Coalition changes to NHS are depressing

I am feeling a sense of learned helplessness about what the coalition government are doing to the NHS.

Learned helplessness is a phenomenon associated with depression. A classic animal model of depression, learned helplessness occurs when an animal is repeatedly hurt or subjected to a nasty situation that it has no power to change. For a while it tries to change things until eventually it gives up. After this point, even when presented with opportunities to escape or change the situation, it doesn’t take them (e.g. Seligman, 1972). This has been shown in dogs subjected to shocks, in rats forced to swim (rats dislike swimming) and is thought to be seen in humans with depression too, who feel helpless to change their situations even when sometimes it might be possible to make changes.

The coalition have been buggering about with the NHS since they first got into power. Even now it feels to me, as an NHS employee, that the cuts which are being made in the NHS are talked about far more behind closed doors than they are in public media, as emphasised in a recent article in the Independent.

The danger is that I have become so weary of the relentless bad news about different governmental policies about the NHS, which seem to me to undermine the ability of the NHS to deliver what it was set out to do: free health care for all on the point of delivery, that I have started to feel that it is pointless to try to change it. In the spirit of resisting learned helplessness I am least writing some lists.

The changes that seem to me to be occurring include:

  • Cuts to how much money is available to the NHS, resulting in cuts in staff and yet no modifications in expectation of quality. This is impossible and results in dangerous situations and staff burn out
  • Increased emphasis on making the way that the NHS works more like a private business, including devising care pathways which can be clearly charged for and audited. There is absolutely nothing wrong with this in principle, but in practice more complex cases are not yet catered for in this sort of modelling. For example, in mental health services, someone with a chronic mental health problem and multiple diagnoses might need long-term service input, which won’t be accounted for by an “off-the peg” package.
  • Increased emphasis on opening up tendering opportunities for NHS and private and third sector (charity) organisations to bid for services. These services are no longer commissioned by the same primary care trusts, but by consortia which are mainly GP led. We are yet to see the impact of this, but my misgivings come mostly from tendering every few years meaning that costly tendering processes will be continually undergone, and that long-term service planning and coherence will be undermined if not impossible. In addition, GPs, whilst expert at being GPs, do not have specialist knowledge of specialist services, and will be making decisions they do not have experience of. This is more likely to result in post code lottery than any previous system.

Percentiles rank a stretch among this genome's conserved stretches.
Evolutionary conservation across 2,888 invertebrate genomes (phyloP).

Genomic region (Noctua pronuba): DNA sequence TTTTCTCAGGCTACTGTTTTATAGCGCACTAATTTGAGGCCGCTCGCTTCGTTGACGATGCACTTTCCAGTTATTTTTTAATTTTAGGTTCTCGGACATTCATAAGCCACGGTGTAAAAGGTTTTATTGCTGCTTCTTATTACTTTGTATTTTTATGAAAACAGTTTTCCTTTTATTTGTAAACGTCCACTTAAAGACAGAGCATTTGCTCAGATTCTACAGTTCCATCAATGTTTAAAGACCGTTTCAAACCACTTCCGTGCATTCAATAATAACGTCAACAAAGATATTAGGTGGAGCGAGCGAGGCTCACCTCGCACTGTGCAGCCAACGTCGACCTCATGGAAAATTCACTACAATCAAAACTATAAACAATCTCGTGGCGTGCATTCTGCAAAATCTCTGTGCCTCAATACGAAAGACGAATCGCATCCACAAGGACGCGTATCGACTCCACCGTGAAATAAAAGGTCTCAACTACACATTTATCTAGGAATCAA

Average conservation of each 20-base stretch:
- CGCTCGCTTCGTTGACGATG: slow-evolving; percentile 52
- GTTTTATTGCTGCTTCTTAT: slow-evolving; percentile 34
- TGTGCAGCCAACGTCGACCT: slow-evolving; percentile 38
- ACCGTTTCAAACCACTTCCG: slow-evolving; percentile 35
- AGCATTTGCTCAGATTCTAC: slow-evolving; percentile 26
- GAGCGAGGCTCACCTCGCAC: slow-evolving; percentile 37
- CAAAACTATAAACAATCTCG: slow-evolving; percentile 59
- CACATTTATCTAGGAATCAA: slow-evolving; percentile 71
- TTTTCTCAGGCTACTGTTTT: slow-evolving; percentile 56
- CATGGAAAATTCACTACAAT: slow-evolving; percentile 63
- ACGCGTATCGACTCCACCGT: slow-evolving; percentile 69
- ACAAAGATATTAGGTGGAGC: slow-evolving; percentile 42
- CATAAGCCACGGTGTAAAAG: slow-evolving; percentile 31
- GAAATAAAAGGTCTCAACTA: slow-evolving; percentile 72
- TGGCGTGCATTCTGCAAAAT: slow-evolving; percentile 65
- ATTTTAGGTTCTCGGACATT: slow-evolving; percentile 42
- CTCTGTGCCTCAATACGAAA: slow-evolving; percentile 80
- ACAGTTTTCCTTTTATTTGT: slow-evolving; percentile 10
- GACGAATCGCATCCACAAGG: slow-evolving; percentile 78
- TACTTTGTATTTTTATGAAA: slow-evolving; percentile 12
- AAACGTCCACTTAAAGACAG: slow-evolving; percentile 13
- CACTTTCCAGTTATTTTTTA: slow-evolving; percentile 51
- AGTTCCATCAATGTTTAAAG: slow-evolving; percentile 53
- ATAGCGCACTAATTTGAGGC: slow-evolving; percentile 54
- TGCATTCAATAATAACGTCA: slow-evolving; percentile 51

What should they be doing instead?

  • Putting money in, instead of taking it out
  • Concentrating on supporting the positive changes in evidence based practice, for example in mental healthcare, which has been improving outcome measures and implementing initiatives like IAPT (improving access to psychological therapies)
  • Concentrating on measuring the efficiency of money put in so that results can be seen clearly.
  • Trying to make the NHS more efficient, yes, and drawing on private models to do this to some extent, e.g. trying to work out the costs of healthcare more specifically. But introducing more complex tendering processes and essentially passing the buck in terms of commissioning is not the answer. Better, surely, to try to make provision more consistent across areas or somehow tie it to local population statistics, rather than leave it entirely down to local decision making. Surely everyone no matter where they live should be able to access certain minimum standards of care.

Sadly, I think the Conservative ideology is clearly seen in the coalition policies here. Tory governments have historically prioritised commercial interests over welfare. The more they undermine the NHS the more they pave the way for an increasingly privatised model of healthcare. I wish they would be more up-front about what they were doing though, so we could at least debate the relative merits and disadvantages of the sorts of systems they have in the shadows. As it is, they are silently undermining a national service, which whilst far from perfect, is impressive in its breadth of reach and quality.

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